If the Games are held as scheduled, there are 233 days until the opening of the Tokyo Olympics slated for July 23 next year.
There are voices even within Japan that the Tokyo Olympics should be reduced in size or cancelled all together amid the spread of COVID-19. But the Japanese government and the International Olympic Committee (IOC) still will not budge. After meeting with Japanese Prime Minister Yoshihide Suga in Tokyo last month, IOC President Thomas Bach said that he is very confident fans will be able to attend the Games. There have been critical voices on the Japanese government for testing COVID-19 measures in preparation for the Olympics by permitting 80 percent seating at baseball stadiums. The IOC, however, was positive about the experiment.
It is not easy to cancel Olympic Games. The years of efforts and hard work of athletes could go down the drain. It is estimated that Japan would suffer a loss of up to 51 trillion won if the games were to be cancelled. Hosting the Olympics is expected to boost the economy but, in this case, could serve as a gateway to economic recession.
The Olympics often have impacts beyond sports or economic gains. Successful hosting of the games boosts national pride and promotes patriotism. Japan already enjoyed the benefits after hosting the Tokyo Olympics in 1964.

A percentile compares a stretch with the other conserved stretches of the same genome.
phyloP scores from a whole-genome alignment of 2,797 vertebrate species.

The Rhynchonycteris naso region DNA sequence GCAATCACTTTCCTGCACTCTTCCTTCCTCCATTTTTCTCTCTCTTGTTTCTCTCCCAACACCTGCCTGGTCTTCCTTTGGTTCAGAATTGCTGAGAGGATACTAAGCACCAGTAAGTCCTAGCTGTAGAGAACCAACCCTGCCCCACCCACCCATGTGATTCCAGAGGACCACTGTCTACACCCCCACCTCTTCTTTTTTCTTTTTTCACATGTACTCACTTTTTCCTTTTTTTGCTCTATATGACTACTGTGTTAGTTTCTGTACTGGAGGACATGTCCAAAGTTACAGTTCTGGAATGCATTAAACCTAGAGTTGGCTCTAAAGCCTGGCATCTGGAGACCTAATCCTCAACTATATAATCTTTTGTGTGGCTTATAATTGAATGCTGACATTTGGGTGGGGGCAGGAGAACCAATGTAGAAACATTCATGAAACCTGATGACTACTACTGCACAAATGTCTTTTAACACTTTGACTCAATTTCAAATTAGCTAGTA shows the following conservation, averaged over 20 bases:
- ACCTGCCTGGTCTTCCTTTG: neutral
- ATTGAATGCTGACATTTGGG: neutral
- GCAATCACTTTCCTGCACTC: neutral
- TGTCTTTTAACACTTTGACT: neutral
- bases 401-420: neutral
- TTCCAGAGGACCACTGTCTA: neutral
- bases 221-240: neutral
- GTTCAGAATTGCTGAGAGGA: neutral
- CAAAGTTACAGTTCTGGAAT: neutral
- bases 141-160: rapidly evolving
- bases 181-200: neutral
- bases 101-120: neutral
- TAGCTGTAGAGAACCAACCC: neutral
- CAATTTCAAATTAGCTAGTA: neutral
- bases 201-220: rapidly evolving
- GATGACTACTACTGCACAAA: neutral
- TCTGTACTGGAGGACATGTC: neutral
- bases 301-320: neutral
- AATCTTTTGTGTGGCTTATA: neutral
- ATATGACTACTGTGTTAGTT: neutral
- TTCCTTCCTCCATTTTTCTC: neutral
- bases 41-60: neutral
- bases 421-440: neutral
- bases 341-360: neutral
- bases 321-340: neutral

The Japanese government cannot be blamed for trying to get rid of the trauma from the war and the nuclear accident by hosting the Olympics. The problem is that a war or radioactive contamination has caused or can cause great damage not only to Japan but also to neighboring countries. The Japanese government has not taken responsibility for the forced labor or the sex slave issues during the World War ll. The same goes with the Fukushima nuclear accident. The Japanese government acts as if its plan to dump nuclear waste into ocean before the opening of the Olympics is a done deal. It said it will treat contaminated water according to global standards but there are still controversies over its poor management of radioactive waste.
If the Japanese government pushes ahead with the Tokyo Olympics amid the COVID-19 crisis and planned discharge of the contaminated water, it could give rise to another problem. The Olympics could emerge as the epicenter of re-proliferation of COVID-19 and dumping radioactive water into ocean without conducting sufficient safety and environmental impact assessments could lead to a marine disaster. The Japanese government should make flexible decisions on hosting the Olympics or how it operates the Games based on the COVID-19 situation and the effectiveness of COVID-19 vaccines. Doing so would be in line with the Olympic spirit of promoting international peace and unity.
In-Chan Hwang firstname.lastname@example.org